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Tuesday, 13 September 1983
Page: 712

Mr FISHER(10.30) —The grape spirit tax introduced by the Hawke Government is the categoric breaking of an election promise and, if not withdrawn, threatens not just the viability of thousands of grape producers supplying grapes to wine makers but also the very future of the wine industry itself. The supply of dried grapes for packing far exceeds the demand in Australia at present as our industry has to export its surpluses each year into a world market-place which is over-supplied. As you, sirs, would no doubt be aware, world prices for dried fruit are presently severely depressed and returns to our growers from the sale of exported fruit barely covers the cost of production. This new excise on grape alcohol will cause a fall in the production of fortified wines. This in turn will cause the diversion of many thousands of tonnes of dual purpose grapes from wine making into drying. A large wine maker in my electorate has already indicated that his intake of gordo grapes next year for winemaking will be substantially reduced if the excise on grape alcohol remains in place. If the tonnage of gordo grapes which is dried next year is allowed to increase substantially, the impact on the dried fruit industry as a whole and on growers' incomes in particular will be devastating.

The principal effects of this measure introduced by the Government will be that there will be increases in excess of 40 per cent in the retail prices of some lower cost wines with more expensive ports and dry sherries rising by about 37 per cent. Lower sales will result in substantially decreased intakes of grapes in regional areas such as the Riverland, the Riverina and Sunraysia which supply the bulk of Australia's multipurpose grape material. Price increases in Australian fortified wines will also result at least partially, if not totally, in substitution by lower priced imported fortified bulk wines for bottling in Australia. The financial effects of the requirement that duty be paid within seven days of usage cannot be sustained by Australian winemakers. Even if this payment is deferred until just prior to sale, the effect of the impost will be disastrous.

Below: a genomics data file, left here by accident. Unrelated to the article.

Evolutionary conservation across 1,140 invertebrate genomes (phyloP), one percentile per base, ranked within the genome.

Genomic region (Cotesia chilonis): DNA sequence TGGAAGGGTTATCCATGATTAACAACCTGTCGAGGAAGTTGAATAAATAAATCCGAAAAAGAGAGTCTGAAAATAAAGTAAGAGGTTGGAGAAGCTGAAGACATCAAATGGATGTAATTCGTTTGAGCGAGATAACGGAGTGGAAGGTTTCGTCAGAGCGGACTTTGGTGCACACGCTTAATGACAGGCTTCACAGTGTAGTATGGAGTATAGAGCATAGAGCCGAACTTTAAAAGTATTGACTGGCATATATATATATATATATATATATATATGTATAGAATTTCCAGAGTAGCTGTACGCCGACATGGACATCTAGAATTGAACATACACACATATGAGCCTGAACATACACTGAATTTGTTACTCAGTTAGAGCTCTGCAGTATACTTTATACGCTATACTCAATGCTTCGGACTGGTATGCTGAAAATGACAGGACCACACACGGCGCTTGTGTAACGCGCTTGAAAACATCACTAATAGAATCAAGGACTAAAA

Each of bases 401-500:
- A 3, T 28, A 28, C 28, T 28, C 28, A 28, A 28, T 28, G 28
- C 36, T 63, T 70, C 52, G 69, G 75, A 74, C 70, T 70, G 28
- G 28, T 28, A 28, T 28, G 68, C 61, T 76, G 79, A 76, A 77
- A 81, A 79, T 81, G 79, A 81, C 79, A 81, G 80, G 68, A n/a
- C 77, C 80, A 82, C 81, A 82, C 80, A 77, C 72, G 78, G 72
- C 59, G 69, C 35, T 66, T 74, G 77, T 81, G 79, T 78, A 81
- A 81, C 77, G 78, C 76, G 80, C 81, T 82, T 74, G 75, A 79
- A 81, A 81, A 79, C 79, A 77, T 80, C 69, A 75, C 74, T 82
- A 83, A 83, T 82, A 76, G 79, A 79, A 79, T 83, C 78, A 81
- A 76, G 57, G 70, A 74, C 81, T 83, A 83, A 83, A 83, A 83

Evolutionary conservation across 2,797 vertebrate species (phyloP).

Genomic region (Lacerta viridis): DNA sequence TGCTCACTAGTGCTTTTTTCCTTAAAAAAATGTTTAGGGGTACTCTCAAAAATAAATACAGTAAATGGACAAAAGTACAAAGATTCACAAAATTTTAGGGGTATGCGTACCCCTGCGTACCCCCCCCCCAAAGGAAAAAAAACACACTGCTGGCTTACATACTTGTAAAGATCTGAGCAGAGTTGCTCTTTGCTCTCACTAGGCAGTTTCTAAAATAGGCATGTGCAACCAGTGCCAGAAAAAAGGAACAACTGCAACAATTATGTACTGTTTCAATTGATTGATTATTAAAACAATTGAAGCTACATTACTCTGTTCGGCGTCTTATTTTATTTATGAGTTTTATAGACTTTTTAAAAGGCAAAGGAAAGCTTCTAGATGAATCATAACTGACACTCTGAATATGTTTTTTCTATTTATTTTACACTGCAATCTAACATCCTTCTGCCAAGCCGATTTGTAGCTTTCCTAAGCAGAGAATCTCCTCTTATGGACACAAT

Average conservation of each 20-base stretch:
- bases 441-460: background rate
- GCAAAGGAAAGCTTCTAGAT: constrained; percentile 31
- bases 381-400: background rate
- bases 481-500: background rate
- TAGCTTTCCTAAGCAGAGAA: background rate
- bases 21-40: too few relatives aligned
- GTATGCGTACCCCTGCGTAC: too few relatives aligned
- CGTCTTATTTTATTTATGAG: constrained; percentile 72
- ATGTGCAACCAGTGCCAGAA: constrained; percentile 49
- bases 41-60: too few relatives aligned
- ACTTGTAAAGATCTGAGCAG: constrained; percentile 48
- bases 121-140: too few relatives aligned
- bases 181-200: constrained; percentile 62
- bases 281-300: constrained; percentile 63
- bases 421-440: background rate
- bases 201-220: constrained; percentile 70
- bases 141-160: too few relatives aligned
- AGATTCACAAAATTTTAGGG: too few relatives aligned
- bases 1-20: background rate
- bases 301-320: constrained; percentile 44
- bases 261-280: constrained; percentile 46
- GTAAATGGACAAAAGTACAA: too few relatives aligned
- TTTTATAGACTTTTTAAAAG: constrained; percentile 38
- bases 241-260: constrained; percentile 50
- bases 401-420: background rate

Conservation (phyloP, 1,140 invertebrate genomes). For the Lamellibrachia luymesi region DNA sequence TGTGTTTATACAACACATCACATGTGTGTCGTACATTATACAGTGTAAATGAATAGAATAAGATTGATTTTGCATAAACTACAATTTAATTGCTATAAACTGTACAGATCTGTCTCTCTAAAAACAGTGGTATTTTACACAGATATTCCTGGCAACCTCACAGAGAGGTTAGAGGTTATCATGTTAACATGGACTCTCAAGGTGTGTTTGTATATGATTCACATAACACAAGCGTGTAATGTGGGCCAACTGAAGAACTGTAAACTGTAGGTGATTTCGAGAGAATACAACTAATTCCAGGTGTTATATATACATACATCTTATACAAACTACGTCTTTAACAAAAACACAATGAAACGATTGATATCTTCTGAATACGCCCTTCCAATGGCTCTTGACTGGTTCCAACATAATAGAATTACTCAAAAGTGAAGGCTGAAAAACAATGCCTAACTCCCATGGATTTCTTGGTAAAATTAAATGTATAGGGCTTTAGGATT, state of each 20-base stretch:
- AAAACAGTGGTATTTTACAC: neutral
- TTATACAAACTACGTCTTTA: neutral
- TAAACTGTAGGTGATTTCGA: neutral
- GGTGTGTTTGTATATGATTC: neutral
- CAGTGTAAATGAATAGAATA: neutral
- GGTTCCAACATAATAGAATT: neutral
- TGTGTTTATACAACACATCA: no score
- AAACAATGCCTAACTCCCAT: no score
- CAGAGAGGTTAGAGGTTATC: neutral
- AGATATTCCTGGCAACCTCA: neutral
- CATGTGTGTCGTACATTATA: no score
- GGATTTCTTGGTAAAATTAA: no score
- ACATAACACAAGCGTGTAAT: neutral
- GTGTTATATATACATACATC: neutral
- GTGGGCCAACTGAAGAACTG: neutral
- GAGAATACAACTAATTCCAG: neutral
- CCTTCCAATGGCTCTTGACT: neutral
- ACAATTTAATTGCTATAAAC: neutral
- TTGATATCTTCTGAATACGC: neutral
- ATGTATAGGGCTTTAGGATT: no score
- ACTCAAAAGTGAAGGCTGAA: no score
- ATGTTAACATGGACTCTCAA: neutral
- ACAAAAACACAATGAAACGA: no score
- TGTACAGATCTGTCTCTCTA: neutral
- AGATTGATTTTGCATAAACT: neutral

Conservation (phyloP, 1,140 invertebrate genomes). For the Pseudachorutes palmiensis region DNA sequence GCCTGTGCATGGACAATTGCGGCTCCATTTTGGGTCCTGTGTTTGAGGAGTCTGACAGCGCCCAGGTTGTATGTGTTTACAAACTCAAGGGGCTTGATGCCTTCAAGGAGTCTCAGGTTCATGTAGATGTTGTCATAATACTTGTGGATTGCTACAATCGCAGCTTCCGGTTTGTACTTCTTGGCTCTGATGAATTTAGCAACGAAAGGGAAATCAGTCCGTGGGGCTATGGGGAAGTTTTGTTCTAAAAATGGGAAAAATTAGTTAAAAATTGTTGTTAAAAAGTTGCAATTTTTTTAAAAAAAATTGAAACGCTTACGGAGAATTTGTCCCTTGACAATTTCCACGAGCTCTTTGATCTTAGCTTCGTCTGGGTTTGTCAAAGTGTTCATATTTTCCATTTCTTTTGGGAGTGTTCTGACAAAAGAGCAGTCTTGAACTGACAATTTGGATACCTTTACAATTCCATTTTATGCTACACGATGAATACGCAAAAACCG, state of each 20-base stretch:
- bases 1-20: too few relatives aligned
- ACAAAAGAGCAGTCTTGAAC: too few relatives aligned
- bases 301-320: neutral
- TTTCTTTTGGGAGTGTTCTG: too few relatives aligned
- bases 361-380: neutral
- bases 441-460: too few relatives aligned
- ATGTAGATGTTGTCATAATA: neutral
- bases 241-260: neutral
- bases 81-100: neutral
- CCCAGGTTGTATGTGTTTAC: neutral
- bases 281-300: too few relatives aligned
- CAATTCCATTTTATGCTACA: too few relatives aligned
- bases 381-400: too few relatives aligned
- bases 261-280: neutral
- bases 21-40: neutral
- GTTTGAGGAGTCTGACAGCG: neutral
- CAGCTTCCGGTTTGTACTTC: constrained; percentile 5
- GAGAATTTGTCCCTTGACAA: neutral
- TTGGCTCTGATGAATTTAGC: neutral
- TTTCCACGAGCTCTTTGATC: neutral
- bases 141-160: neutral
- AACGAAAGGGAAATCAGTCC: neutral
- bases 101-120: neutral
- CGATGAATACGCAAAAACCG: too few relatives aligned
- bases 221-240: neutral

Of a total of 294 million litres of Australia wine sold in 1982-83, almost 50 million litres, or 17 per cent, were fortified wines, flavoured wines, and vermouth. However, because a bottle of fortified wine contains twice as much grape material as a bottle of table wine, makers of fortified wine use more than 34 per cent of all grapes crushed for wine. The maintenance of adequate consumption levels of fortified wines is therefore of particular significance to the Riverland, the Riverina and the Sunraysia grape growing communities.

Another company, one that produces some 24 per cent of all fortified wine in Australia, has informed me that it has already advised its growers that it will reduce its intake by 20,000 tonnes of grapes in the 1984 vintage. At an average of $170 per tonne, this represents a gross loss to the grape growers of some $3. 5m. As I said, in 1983-84 some 50 million litres of fortified wine were sold in Australia. One tonne of grapes yields about 400 litres. On this basis fortified wines would have absorbed 150,000 tonnes of grapes. At an average price of $170 a tonne this represents a gross income across Australia to grape growers of some $25.5m. For every 10 per cent drop in sales these grape growers, predominantly independent in the regional areas, would lose a gross income of $2,550,000.

I am also concerned that because of this tax and under present circumstances it is unlikely that many Australian winemakers will continue to produce ports, sherries and other fortified wines if they can only satisfy the market more profitably with imported wines. If this occurs the financial effects on wine makers will be negligible. On the other hand, it could well mean that the loss of all grapes presently grown for making fortified wines will occur throughout these particular regional areas. Over recent weeks the honourable member for Riverina (Mr Hicks), other members of the House and I have asked the Government to drop this totally destructive tax. I reject as a gimmick the suggestion by the Minister for Primary Industry (Mr Kerin) that he will consider a different form of excise collection. The Australian grape industry is going through an extremely difficult period. Grape growers cannot cope with the additional impost . I call on the Hawke Government to admit its gross error and to withdraw this tax and any thought of a general tax on the industry.